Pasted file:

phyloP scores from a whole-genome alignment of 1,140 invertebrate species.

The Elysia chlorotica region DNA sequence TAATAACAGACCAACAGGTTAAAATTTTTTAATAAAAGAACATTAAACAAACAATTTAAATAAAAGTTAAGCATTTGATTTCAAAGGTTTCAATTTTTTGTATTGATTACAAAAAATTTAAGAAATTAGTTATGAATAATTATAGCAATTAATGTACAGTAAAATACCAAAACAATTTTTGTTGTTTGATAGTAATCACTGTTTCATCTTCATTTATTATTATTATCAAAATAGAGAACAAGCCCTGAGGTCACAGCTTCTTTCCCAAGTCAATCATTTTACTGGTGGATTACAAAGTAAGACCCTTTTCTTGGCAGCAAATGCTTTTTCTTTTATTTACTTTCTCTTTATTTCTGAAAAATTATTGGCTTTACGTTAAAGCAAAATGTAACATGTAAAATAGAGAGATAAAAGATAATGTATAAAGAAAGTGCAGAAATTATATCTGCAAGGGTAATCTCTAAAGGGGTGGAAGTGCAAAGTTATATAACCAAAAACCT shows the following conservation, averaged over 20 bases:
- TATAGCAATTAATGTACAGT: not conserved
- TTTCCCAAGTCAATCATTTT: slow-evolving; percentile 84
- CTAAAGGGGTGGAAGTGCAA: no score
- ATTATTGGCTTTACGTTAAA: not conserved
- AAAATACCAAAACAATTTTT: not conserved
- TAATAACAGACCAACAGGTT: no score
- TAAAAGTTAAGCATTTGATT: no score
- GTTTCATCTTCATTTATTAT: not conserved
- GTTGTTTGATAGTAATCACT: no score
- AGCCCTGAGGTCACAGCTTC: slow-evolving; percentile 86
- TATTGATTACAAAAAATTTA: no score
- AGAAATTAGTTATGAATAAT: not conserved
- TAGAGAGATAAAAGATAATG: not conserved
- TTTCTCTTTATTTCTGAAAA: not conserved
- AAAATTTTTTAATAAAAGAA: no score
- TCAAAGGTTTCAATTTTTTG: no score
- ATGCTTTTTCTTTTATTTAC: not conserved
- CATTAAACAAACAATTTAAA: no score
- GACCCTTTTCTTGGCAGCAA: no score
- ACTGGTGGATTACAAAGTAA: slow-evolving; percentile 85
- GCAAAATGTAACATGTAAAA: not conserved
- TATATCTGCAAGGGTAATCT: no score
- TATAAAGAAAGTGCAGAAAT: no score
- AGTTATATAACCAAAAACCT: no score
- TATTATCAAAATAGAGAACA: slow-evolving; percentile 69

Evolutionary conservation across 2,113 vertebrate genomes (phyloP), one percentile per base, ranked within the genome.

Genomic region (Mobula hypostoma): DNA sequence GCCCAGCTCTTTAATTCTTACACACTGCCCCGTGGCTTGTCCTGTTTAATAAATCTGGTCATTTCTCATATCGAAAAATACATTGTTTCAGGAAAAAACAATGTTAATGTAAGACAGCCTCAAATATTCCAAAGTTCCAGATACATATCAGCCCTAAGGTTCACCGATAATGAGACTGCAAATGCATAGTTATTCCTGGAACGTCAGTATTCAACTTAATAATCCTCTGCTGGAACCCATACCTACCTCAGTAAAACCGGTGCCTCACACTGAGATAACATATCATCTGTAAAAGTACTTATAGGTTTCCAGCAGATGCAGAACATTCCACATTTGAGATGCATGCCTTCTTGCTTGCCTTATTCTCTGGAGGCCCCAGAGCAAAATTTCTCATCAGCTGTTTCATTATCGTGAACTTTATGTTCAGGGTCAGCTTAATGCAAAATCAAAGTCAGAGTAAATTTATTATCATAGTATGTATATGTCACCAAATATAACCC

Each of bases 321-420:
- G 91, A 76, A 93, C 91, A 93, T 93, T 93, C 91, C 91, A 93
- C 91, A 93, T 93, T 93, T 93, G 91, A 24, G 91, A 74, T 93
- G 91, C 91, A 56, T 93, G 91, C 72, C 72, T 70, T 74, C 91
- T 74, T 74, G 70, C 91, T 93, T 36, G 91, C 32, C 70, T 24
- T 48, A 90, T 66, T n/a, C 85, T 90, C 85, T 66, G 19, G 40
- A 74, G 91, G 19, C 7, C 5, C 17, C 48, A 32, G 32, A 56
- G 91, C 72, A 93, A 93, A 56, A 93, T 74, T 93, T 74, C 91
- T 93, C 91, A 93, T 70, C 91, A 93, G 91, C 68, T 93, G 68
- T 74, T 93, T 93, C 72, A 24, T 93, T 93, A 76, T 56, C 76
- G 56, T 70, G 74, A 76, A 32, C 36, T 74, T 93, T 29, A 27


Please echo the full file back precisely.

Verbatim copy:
phyloP scores from a whole-genome alignment of 1,140 invertebrate species.

The Elysia chlorotica region DNA sequence TAATAACAGACCAACAGGTTAAAATTTTTTAATAAAAGAACATTAAACAAACAATTTAAATAAAAGTTAAGCATTTGATTTCAAAGGTTTCAATTTTTTGTATTGATTACAAAAAATTTAAGAAATTAGTTATGAATAATTATAGCAATTAATGTACAGTAAAATACCAAAACAATTTTTGTTGTTTGATAGTAATCACTGTTTCATCTTCATTTATTATTATTATCAAAATAGAGAACAAGCCCTGAGGTCACAGCTTCTTTCCCAAGTCAATCATTTTACTGGTGGATTACAAAGTAAGACCCTTTTCTTGGCAGCAAATGCTTTTTCTTTTATTTACTTTCTCTTTATTTCTGAAAAATTATTGGCTTTACGTTAAAGCAAAATGTAACATGTAAAATAGAGAGATAAAAGATAATGTATAAAGAAAGTGCAGAAATTATATCTGCAAGGGTAATCTCTAAAGGGGTGGAAGTGCAAAGTTATATAACCAAAAACCT shows the following conservation, averaged over 20 bases:
- TATAGCAATTAATGTACAGT: not conserved
- TTTCCCAAGTCAATCATTTT: slow-evolving; percentile 84
- CTAAAGGGGTGGAAGTGCAA: no score
- ATTATTGGCTTTACGTTAAA: not conserved
- AAAATACCAAAACAATTTTT: not conserved
- TAATAACAGACCAACAGGTT: no score
- TAAAAGTTAAGCATTTGATT: no score
- GTTTCATCTTCATTTATTAT: not conserved
- GTTGTTTGATAGTAATCACT: no score
- AGCCCTGAGGTCACAGCTTC: slow-evolving; percentile 86
- TATTGATTACAAAAAATTTA: no score
- AGAAATTAGTTATGAATAAT: not conserved
- TAGAGAGATAAAAGATAATG: not conserved
- TTTCTCTTTATTTCTGAAAA: not conserved
- AAAATTTTTTAATAAAAGAA: no score
- TCAAAGGTTTCAATTTTTTG: no score
- ATGCTTTTTCTTTTATTTAC: not conserved
- CATTAAACAAACAATTTAAA: no score
- GACCCTTTTCTTGGCAGCAA: no score
- ACTGGTGGATTACAAAGTAA: slow-evolving; percentile 85
- GCAAAATGTAACATGTAAAA: not conserved
- TATATCTGCAAGGGTAATCT: no score
- TATAAAGAAAGTGCAGAAAT: no score
- AGTTATATAACCAAAAACCT: no score
- TATTATCAAAATAGAGAACA: slow-evolving; percentile 69

Evolutionary conservation across 2,113 vertebrate genomes (phyloP), one percentile per base, ranked within the genome.

Genomic region (Mobula hypostoma): DNA sequence GCCCAGCTCTTTAATTCTTACACACTGCCCCGTGGCTTGTCCTGTTTAATAAATCTGGTCATTTCTCATATCGAAAAATACATTGTTTCAGGAAAAAACAATGTTAATGTAAGACAGCCTCAAATATTCCAAAGTTCCAGATACATATCAGCCCTAAGGTTCACCGATAATGAGACTGCAAATGCATAGTTATTCCTGGAACGTCAGTATTCAACTTAATAATCCTCTGCTGGAACCCATACCTACCTCAGTAAAACCGGTGCCTCACACTGAGATAACATATCATCTGTAAAAGTACTTATAGGTTTCCAGCAGATGCAGAACATTCCACATTTGAGATGCATGCCTTCTTGCTTGCCTTATTCTCTGGAGGCCCCAGAGCAAAATTTCTCATCAGCTGTTTCATTATCGTGAACTTTATGTTCAGGGTCAGCTTAATGCAAAATCAAAGTCAGAGTAAATTTATTATCATAGTATGTATATGTCACCAAATATAACCC

Each of bases 321-420:
- G 91, A 76, A 93, C 91, A 93, T 93, T 93, C 91, C 91, A 93
- C 91, A 93, T 93, T 93, T 93, G 91, A 24, G 91, A 74, T 93
- G 91, C 91, A 56, T 93, G 91, C 72, C 72, T 70, T 74, C 91
- T 74, T 74, G 70, C 91, T 93, T 36, G 91, C 32, C 70, T 24
- T 48, A 90, T 66, T n/a, C 85, T 90, C 85, T 66, G 19, G 40
- A 74, G 91, G 19, C 7, C 5, C 17, C 48, A 32, G 32, A 56
- G 91, C 72, A 93, A 93, A 56, A 93, T 74, T 93, T 74, C 91
- T 93, C 91, A 93, T 70, C 91, A 93, G 91, C 68, T 93, G 68
- T 74, T 93, T 93, C 72, A 24, T 93, T 93, A 76, T 56, C 76
- G 56, T 70, G 74, A 76, A 32, C 36, T 74, T 93, T 29, A 27